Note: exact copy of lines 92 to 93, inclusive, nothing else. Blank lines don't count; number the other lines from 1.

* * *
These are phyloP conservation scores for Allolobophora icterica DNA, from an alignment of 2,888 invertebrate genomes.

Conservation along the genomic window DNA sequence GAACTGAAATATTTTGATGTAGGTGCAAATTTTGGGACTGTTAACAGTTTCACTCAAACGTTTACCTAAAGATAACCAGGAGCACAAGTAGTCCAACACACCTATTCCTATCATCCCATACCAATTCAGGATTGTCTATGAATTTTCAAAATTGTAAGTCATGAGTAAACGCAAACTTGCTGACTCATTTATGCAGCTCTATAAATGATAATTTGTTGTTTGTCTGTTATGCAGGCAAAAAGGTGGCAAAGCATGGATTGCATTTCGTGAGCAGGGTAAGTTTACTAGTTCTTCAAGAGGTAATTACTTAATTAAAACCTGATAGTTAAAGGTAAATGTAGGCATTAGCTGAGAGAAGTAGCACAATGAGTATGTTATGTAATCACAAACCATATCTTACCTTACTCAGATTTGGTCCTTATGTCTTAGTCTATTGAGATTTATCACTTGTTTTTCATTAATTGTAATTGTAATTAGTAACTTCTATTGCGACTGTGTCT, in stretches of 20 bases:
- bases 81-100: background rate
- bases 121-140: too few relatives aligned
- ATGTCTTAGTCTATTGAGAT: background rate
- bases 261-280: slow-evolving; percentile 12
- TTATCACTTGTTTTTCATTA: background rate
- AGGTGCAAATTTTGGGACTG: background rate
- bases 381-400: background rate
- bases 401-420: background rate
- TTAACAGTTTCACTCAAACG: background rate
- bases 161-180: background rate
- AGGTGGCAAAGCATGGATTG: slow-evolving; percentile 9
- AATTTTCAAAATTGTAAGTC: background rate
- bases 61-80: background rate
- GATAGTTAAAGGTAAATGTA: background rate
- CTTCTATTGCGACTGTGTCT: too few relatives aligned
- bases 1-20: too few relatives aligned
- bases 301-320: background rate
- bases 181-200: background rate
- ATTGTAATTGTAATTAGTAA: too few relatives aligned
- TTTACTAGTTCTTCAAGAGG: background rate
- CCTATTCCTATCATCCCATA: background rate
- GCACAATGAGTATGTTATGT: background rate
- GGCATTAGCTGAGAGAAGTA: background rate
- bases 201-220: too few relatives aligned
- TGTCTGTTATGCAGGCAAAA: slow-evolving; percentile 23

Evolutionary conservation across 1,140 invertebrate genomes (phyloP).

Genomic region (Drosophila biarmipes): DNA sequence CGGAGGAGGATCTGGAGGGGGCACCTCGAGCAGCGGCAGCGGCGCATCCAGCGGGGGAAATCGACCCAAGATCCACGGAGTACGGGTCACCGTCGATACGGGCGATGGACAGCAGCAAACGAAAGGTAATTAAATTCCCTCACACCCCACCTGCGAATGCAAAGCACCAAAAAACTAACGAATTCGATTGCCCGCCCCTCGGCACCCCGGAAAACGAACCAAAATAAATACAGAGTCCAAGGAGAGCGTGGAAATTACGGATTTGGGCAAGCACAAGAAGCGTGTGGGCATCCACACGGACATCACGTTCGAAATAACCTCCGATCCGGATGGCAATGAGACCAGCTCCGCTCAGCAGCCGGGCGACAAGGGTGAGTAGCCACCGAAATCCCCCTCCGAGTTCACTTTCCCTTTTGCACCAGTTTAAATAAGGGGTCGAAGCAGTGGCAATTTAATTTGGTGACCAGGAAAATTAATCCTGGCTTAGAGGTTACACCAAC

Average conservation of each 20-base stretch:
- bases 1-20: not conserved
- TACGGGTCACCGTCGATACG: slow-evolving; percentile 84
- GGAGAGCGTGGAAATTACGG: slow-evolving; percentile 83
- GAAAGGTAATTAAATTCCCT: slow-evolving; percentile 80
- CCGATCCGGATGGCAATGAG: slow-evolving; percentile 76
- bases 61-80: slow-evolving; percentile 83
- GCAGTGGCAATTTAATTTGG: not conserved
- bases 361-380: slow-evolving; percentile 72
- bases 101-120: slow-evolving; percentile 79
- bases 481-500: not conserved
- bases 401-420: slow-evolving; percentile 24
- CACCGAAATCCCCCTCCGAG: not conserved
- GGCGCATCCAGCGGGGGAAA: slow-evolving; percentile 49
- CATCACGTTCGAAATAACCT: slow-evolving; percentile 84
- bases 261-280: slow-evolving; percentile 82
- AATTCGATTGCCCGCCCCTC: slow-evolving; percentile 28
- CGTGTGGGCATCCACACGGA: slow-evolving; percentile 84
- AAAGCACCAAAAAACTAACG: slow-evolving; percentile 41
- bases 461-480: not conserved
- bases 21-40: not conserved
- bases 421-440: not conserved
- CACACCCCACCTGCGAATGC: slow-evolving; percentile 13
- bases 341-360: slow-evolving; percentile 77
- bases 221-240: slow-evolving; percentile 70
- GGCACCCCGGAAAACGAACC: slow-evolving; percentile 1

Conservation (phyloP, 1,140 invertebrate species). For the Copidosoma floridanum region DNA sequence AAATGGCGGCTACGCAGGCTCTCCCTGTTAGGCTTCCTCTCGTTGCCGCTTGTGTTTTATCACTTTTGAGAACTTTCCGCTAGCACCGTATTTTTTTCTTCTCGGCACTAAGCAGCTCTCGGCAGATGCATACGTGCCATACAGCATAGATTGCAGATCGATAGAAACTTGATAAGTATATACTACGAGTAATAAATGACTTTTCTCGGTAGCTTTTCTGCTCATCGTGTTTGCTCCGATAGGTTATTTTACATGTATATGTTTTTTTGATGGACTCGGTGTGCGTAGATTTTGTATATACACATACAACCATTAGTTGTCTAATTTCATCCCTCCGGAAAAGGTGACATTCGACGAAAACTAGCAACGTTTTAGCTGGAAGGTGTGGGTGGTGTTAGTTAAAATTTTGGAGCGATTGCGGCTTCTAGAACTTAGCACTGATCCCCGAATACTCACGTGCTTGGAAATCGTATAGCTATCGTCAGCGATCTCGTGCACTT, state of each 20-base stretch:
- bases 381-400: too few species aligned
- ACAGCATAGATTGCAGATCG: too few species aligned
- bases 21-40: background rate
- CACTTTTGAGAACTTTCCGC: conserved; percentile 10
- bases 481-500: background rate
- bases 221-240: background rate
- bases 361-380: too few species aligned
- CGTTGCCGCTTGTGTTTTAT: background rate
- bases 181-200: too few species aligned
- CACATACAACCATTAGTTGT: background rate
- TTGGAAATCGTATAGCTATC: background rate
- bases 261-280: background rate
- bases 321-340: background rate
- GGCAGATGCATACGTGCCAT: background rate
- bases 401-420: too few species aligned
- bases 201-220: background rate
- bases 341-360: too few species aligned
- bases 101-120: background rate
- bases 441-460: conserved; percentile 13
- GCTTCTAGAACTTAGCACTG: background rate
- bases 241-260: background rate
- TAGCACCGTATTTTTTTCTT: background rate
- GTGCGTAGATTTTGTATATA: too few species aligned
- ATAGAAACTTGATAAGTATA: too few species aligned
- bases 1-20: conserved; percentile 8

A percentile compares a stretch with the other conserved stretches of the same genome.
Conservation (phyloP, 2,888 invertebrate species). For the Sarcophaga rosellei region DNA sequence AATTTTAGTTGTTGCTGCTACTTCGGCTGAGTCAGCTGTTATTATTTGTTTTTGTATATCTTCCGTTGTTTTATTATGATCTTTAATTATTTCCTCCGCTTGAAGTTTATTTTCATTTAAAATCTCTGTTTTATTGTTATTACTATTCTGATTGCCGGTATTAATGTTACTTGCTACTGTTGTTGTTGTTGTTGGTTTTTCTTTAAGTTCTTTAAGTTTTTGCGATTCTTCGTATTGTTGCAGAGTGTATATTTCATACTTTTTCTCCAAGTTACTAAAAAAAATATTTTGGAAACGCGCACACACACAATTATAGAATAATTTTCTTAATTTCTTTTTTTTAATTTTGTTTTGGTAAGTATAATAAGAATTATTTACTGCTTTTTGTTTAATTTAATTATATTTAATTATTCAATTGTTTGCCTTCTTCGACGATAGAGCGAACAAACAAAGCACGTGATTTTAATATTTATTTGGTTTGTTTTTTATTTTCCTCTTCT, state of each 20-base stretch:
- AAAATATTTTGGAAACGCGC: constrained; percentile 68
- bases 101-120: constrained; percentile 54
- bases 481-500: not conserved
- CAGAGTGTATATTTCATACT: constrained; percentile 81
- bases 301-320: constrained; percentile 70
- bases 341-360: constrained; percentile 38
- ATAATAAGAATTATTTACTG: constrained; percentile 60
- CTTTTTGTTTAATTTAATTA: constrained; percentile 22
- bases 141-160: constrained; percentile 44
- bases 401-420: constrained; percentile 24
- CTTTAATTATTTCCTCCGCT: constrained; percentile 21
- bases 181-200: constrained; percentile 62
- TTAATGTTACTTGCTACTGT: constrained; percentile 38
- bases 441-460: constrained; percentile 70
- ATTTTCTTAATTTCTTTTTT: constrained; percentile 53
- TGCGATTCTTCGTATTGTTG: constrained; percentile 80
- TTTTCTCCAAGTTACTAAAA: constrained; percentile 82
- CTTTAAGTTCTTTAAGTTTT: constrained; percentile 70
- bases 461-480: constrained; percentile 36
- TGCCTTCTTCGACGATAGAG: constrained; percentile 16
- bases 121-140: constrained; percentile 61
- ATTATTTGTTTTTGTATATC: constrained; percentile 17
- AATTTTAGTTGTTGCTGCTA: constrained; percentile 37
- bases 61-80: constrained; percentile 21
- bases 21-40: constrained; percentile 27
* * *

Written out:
- bases 141-160: constrained; percentile 44
- bases 401-420: constrained; percentile 24